In 2017, eMarketer predicted that Snapchat's millennial user base would increase by 19.2 per cent, with Instagram getting an 8.8 per cent increase. "Both [Instagram and Snapchat] have found success with this demographic since they are more aligned with how they communicate — that is, using visual content," said analyst Oscar Orozco at the time.
Megan Rees, a 20-year-old student from South Wales, agrees that Facebook has become out-of-touch. While she hasn't abandoned the platform altogether, her social media networks of choice are Snapchat and Instagram, not Facebook.
Speaking to V3, she said: "My generation is obsessed with picture sharing, and there's also the fact that Facebook is kind-of associated with older and middle-aged people."
Lost sense of purpose
However, it's not just younger people who are leaving Facebook. Elliot Thomas, a social media entrepreneur himself, believes that Facebook is in a "tricky situation" because its users are becoming increasingly aware that their personal data isn't necessarily safe.
He says that it wasn't the Cambridge Analytica story that has provoked this reaction but, rather, because people have noticed that Facebook has evolved from a communication tool to a website cluttered with advertisements.
"People have become very aware of what they are sharing online, in comparison to when Facebook first came to market. I'm seeing fewer and fewer of my closest friends and family using Facebook for its main purposes. Who knows what the future holds? But for now, Instagram is king," he suggests.
Paul MacKenzie-Cummins, managing director of Clearly PR, believes that the fallout from the Cambridge Analytica scandal will "go beyond the $60bn that has been wiped off Facebook's market value".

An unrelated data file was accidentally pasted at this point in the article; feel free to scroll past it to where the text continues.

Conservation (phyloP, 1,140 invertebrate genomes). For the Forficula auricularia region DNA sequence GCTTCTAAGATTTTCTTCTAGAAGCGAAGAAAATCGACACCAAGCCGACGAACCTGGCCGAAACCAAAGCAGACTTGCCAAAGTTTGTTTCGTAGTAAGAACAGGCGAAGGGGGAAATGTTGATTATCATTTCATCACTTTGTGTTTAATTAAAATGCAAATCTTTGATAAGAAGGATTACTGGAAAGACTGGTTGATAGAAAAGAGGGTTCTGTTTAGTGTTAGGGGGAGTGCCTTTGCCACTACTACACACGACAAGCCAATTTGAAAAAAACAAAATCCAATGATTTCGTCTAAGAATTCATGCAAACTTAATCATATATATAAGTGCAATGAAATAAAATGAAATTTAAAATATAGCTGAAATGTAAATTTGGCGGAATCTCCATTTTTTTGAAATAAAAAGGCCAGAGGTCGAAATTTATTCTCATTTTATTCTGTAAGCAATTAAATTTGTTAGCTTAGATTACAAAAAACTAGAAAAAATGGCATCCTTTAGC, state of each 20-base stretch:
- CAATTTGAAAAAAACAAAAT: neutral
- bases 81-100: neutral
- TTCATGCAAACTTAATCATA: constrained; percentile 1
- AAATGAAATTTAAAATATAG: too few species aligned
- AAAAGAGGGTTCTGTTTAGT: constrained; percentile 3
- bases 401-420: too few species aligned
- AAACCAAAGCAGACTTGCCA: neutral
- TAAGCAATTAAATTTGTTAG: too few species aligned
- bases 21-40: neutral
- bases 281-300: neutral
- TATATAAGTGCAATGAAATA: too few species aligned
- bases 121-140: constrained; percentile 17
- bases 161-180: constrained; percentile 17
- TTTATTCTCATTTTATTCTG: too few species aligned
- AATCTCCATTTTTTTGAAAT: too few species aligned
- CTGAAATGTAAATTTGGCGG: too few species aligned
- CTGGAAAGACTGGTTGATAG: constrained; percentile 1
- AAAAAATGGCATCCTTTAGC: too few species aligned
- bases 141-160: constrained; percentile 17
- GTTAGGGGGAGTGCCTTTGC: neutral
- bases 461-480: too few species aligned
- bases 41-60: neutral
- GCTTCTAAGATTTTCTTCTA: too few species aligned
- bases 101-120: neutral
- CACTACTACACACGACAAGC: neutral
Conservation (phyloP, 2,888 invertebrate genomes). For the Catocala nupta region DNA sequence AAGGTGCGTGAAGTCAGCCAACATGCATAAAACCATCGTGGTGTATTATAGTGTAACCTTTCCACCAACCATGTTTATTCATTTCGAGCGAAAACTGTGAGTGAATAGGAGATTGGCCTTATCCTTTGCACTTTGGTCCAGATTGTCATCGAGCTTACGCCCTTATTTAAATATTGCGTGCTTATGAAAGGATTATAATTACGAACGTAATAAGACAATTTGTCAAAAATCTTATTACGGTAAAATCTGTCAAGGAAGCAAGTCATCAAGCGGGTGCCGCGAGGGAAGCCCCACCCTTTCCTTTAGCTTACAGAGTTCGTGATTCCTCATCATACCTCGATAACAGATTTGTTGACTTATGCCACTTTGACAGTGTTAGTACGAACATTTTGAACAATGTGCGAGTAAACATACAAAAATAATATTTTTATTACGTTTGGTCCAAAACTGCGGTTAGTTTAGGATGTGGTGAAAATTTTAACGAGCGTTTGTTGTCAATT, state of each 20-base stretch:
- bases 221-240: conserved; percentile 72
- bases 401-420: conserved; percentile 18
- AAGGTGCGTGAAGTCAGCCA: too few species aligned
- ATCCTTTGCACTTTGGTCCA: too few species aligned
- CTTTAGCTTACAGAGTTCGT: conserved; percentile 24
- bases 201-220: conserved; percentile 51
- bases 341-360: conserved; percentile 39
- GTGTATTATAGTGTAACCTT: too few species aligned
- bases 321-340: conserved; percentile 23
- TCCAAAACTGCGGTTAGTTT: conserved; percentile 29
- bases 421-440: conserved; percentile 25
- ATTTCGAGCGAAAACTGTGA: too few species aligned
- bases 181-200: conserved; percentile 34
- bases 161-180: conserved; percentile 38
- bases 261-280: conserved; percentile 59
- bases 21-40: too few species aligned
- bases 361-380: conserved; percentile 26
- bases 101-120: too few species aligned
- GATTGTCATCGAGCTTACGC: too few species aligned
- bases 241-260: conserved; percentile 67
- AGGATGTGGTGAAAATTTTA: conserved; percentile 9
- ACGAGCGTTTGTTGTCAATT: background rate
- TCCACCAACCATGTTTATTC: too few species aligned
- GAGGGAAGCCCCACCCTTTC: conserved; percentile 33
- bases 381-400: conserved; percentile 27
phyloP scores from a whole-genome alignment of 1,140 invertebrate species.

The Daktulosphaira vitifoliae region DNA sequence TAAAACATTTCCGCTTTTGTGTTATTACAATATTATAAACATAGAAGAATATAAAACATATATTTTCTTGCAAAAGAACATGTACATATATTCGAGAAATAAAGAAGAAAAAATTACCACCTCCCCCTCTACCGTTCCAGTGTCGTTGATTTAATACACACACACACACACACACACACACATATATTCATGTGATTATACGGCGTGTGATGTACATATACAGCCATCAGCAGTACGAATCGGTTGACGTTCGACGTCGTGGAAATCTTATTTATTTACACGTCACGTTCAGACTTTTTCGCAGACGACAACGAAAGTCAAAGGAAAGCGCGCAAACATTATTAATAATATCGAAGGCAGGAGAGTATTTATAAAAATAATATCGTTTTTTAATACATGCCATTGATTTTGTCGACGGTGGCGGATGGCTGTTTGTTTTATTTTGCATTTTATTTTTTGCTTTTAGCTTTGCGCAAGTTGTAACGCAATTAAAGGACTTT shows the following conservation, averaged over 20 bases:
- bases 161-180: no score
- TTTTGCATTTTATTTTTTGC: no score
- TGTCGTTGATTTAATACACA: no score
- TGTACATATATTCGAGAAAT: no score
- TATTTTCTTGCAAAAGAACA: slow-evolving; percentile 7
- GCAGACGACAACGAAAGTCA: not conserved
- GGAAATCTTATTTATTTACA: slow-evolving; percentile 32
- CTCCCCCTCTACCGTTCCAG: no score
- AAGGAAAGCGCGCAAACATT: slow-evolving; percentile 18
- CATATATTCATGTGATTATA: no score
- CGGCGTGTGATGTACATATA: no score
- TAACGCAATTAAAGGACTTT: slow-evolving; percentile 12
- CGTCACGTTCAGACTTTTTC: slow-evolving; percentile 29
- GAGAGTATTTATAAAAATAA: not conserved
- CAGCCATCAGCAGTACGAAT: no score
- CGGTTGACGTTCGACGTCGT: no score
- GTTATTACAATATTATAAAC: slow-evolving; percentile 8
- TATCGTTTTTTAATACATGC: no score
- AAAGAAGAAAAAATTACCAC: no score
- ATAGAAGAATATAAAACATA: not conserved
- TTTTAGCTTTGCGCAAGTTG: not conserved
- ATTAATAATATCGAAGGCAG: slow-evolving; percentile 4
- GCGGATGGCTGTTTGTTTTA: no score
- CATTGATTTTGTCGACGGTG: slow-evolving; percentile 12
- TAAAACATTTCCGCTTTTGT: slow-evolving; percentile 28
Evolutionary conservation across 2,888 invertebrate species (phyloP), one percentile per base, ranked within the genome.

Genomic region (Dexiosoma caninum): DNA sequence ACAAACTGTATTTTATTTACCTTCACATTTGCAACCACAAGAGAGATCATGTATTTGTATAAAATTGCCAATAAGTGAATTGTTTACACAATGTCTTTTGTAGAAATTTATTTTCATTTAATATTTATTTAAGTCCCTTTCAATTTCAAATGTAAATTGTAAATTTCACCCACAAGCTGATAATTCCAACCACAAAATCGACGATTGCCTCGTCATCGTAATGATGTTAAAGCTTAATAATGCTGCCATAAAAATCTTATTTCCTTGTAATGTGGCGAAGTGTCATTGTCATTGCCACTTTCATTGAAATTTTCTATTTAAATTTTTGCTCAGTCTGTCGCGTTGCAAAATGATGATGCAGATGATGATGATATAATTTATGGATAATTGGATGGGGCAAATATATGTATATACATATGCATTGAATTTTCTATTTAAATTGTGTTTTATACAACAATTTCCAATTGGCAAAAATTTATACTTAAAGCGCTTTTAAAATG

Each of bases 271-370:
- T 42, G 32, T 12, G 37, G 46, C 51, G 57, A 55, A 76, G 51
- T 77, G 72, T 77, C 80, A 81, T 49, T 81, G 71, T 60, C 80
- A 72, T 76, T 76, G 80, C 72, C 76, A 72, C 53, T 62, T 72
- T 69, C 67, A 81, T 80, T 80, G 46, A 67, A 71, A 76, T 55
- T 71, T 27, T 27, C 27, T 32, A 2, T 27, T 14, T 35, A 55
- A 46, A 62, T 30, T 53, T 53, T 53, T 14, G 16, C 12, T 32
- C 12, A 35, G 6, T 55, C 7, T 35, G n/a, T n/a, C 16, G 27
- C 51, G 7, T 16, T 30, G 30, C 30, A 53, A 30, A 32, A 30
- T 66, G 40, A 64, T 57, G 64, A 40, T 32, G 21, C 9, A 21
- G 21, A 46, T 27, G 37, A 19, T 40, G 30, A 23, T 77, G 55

Casting doubt on the firm's very future, he said: "It even extends beyond the big brands who have recently declared their intention to ditch the platform altogether and take their advertising budgets elsewhere (although they have yet to do so). It is the impact on its reputation that will have the greatest impact.
"There is a collective condemnation of Facebook's actions - few brands or users will mildly sit back in a tut-tut fashion.
"However, although Facebook's reputation has been called into question no less than 11 times since 2011, this incident - or crisis - does feel very different.
"This time, the impact of their actions has been far-reaching and perhaps more damaging than even the most pessimistic of observers may have assessed," MacKenzie-Cummins told V3.
For the immediate future, it's fair to say that there isn't much around that could challenge Facebook, or provide a similar alternative - even if MySpace is still going for some inexplicable reason.
But how does a social media website reinvent itself and continue growing when it either can't attract young new users or existing users start to distrust it?
Facebook execs may not have realised as the profits piled up in recent years, but the seeds of its decline have already been sown.